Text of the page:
Hello! Welcome to Beyond Soy!
Is it possible to identify the ingredients of prepackaged food even when you don't speak the language? Sure! With a bit of preparation and some technological help, the language barrier shrinks when reading product packaging.
Preparation is key when you know that food information will be presented in a foreign language. Before we leave home, we look up the word (and/or characters) for soy in the local language. It can be as easy to understand as "soya" or it can be as difficult as two Japanese chapters that we don't know how to pronounce. Either way, this gives us a reference point for looking at product packaging, and helps us to feel more confident when scanning through text.
Once we know the word for soy (or what it looks like), we then scan product packaging looking for that word. There are a few key tips here. First, allergens are frequently bolded in the ingredient list, so we first look for bold words. Then, we try to find a section of the package that identifies the allergens that the product contains. Even if we can't read the words, it is possible to find this section. It tends to be set apart from other information and have limited text. With some practice it is definitely possible to find it, even if you don't understand anything the text says. Finally, we scan through all the other text on the package, looking for the word or characters for soy. We try to find the ingredient list first, but also check all the text on the package just to be safe.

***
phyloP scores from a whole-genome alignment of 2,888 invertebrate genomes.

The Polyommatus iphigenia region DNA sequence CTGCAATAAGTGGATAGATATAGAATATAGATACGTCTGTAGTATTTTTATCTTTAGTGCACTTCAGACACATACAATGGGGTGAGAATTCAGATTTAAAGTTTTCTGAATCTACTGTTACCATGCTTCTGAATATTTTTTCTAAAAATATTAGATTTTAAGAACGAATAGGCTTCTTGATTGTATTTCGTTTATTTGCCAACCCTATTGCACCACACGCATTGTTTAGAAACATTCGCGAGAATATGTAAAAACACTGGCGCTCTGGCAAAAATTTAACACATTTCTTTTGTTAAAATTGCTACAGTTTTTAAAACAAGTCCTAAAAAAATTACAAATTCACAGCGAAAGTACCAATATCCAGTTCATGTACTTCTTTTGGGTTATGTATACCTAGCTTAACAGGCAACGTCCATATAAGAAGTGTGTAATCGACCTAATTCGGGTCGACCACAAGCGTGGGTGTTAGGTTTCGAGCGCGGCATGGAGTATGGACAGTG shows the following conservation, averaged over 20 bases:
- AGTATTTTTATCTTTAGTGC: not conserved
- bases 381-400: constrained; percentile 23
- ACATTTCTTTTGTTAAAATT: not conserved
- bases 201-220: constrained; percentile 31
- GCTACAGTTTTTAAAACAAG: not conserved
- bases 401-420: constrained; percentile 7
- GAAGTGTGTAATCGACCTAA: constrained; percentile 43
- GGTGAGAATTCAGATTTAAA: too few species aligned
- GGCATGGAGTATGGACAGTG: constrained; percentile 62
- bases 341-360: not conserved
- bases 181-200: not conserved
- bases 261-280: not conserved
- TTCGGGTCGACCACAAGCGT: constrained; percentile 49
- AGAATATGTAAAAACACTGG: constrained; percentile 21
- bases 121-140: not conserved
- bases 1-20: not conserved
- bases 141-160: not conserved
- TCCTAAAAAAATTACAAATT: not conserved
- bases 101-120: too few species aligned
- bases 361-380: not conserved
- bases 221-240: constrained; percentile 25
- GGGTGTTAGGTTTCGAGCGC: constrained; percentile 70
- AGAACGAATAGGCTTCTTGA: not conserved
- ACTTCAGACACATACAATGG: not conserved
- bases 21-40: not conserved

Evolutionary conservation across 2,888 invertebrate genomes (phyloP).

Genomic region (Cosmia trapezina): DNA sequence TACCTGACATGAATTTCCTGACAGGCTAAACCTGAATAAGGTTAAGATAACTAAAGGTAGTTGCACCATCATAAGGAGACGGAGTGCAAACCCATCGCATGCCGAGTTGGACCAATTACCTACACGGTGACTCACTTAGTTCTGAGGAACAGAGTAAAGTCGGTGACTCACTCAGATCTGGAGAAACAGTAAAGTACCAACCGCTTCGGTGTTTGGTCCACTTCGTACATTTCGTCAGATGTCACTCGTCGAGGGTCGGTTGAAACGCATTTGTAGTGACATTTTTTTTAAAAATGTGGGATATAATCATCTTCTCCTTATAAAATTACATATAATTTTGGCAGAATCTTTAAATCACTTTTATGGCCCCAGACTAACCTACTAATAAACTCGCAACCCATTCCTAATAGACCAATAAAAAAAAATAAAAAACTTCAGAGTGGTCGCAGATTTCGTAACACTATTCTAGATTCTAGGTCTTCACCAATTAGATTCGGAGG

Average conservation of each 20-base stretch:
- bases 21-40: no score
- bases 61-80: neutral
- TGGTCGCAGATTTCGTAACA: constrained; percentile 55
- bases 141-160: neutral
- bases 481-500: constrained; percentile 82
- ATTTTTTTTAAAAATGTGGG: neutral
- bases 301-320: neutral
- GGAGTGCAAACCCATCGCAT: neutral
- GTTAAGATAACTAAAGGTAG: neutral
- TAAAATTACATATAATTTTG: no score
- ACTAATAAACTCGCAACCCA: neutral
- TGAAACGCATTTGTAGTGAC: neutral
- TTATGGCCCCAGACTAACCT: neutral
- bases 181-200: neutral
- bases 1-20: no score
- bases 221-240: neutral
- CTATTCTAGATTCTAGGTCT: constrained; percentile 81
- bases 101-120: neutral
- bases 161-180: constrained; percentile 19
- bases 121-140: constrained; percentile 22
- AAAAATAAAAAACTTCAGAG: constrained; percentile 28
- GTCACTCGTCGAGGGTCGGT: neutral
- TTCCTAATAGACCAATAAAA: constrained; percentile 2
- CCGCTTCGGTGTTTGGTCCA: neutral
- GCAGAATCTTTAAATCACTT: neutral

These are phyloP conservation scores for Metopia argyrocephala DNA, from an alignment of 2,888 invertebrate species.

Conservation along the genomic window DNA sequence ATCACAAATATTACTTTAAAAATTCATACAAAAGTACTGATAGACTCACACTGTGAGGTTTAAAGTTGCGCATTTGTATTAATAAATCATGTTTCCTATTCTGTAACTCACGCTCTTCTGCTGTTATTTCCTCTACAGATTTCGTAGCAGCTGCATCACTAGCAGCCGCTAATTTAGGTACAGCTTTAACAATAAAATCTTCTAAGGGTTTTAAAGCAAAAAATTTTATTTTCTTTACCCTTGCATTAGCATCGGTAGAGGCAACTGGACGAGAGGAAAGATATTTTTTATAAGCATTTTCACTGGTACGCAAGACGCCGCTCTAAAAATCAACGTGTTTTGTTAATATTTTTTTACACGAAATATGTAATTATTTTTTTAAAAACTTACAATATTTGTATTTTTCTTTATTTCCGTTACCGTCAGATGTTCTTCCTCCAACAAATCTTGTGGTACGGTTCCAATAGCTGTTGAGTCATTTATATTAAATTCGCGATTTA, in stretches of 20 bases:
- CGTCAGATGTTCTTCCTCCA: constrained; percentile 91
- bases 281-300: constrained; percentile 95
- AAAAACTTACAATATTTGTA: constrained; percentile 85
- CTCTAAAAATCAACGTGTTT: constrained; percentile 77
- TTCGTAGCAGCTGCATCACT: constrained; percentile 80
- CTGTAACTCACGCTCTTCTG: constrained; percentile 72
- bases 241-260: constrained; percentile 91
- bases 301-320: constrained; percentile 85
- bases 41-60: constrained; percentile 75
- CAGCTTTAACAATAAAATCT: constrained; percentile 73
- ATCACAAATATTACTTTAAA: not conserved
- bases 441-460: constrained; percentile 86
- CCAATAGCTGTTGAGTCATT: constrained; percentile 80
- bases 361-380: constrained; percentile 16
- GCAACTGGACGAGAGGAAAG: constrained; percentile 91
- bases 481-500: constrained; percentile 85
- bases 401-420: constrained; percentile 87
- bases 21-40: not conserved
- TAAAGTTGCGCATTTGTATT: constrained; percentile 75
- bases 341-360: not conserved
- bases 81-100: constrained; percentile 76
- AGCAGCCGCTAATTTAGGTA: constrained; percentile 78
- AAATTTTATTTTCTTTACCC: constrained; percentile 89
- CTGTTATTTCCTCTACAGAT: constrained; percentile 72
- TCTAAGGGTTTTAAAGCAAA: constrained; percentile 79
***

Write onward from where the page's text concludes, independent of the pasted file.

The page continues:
At any point during this process we could find the word for soy and know that the product contains soy. But if we make it through our read of the product without finding soy then we do one final check: Google Translate.
Using Google Translate to identify food ingredients is a great option for traveling because it provides some assurance that we haven't made a mistake during our read of the ingredient list. We use Google Translate to check for soy, and also to help us to decipher what the product actually does contain. This helps us feel more confident that we have correctly identified what is in the food, and ultimately helps us to find soy-free pre-packaged foods around the world.
Understanding product packaging in other languages isn't actually that difficult. While reading the text might be hard, it is possible to scan for the word for soy to determine if the food is soy-free or not. A little practice goes a long way, so don't be afraid to swing by the grocery store and spend a few minutes checking out the snack aisle on your way to exploring cuisine around the world!